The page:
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Bourgeois Politics and Ideology in Vincent Egbuson’s Womandela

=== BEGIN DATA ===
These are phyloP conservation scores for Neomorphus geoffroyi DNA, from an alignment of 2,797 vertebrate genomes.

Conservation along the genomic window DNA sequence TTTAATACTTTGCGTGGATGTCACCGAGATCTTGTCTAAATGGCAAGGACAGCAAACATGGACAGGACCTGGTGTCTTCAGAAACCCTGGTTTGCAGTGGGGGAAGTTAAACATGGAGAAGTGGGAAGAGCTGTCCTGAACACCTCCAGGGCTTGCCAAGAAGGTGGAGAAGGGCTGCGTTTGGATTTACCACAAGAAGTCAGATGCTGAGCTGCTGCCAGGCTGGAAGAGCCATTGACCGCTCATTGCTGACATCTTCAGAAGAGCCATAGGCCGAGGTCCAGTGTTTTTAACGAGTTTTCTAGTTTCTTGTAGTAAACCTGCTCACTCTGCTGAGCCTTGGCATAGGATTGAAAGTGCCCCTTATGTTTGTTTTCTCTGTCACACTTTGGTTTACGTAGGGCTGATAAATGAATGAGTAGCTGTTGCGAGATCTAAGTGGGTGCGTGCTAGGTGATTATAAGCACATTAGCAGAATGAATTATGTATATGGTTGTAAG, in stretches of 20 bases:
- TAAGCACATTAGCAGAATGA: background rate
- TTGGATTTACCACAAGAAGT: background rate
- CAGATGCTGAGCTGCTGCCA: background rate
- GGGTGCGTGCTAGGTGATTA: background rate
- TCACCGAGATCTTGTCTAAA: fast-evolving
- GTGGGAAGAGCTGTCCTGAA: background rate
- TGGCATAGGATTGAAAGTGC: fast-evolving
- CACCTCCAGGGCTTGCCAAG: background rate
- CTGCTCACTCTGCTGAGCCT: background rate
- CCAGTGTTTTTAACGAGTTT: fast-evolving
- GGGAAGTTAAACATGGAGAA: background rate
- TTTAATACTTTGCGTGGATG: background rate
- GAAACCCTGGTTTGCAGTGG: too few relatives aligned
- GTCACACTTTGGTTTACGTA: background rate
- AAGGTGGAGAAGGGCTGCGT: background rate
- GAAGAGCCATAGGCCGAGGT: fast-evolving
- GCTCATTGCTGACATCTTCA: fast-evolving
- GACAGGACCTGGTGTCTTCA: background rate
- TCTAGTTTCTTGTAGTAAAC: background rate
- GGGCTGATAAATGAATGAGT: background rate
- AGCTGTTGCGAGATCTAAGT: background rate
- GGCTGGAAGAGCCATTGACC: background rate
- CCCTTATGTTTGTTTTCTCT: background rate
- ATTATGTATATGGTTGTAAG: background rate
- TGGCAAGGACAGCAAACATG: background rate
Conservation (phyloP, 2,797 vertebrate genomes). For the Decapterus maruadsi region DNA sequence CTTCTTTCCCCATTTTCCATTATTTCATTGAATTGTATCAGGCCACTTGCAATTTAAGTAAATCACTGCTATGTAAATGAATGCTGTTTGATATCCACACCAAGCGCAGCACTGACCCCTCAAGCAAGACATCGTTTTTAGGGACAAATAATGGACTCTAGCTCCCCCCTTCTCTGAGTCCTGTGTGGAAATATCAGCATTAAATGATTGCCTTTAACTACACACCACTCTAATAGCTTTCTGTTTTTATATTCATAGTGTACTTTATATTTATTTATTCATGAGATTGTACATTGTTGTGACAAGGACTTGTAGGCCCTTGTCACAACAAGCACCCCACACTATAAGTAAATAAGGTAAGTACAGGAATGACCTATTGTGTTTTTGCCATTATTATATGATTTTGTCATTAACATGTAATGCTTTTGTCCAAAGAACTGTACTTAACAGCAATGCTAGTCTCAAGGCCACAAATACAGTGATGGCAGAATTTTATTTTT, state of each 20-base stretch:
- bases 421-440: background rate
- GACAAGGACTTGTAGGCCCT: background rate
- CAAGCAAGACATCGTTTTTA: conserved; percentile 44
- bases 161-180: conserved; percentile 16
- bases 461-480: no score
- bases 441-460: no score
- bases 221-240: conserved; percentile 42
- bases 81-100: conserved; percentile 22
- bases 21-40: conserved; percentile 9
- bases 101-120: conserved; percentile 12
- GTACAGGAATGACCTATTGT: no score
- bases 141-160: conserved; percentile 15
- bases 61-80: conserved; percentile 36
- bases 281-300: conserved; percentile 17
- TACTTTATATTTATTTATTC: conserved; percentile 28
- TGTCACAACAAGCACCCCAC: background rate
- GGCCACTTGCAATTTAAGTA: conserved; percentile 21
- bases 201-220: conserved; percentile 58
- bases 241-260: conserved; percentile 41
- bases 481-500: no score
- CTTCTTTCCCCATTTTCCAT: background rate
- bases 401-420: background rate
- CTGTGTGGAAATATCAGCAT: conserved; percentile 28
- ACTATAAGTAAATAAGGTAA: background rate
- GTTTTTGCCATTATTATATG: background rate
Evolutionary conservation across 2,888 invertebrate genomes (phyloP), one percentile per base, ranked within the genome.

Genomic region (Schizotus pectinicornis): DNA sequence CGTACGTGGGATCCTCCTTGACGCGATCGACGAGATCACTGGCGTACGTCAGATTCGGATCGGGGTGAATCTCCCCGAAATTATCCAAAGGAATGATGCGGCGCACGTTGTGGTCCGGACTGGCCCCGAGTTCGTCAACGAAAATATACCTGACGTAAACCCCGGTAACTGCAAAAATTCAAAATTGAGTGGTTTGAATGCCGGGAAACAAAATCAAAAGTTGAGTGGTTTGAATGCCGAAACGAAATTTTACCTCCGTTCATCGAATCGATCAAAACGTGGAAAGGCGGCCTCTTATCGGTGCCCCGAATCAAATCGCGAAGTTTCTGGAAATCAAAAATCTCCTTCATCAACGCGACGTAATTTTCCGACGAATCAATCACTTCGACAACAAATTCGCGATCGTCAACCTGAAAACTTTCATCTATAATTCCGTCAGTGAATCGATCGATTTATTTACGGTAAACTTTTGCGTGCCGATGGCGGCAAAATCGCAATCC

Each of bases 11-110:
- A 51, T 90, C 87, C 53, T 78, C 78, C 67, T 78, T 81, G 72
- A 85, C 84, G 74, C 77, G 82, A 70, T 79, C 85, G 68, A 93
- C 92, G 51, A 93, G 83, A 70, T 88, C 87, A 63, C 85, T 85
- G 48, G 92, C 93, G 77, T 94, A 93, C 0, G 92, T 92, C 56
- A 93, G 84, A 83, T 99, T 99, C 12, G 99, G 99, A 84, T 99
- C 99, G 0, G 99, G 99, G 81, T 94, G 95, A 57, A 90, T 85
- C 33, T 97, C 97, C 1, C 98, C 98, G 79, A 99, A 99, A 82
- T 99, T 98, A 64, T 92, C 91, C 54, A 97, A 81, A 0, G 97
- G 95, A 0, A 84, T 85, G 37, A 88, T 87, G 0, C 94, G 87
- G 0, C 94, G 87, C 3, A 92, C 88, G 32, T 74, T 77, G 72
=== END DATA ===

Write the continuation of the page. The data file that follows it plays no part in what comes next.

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With few exceptions, African countries have suffered perennial bad governance, bloody civil wars, and coups-d’état. The continent suffocates in the grip of political elites and military juntas. Capitalism as an economic system empowers a few who lord it over the weak majority. The ruling class also contributes to the suffering of the masses by flagrantly looting the nation’s treasury and flaunting it while the majority of the populace wallow in abject poverty. African writers problematize and diagnose this scenario and the Weltschmerz bedevilling African socio-political life, in a bid to offering lasting solutions, in the process experimenting with ‘home-made’ as well as ‘imported’ ideologies in the struggle for the African utopia. Vincent Egbuson, a ‘new-generation’ African writer, is indubitably a committed writer. In confronting the African socio-political malady in Womandela, he has adopted divergent ideologies to sharpen his social vision. The purpose of this study is, accordingly, to scrutinize the ideological bent of Egbuson’s novel and to determine its efficacy against the backdrop of the socio-political reality of contemporary Africa.


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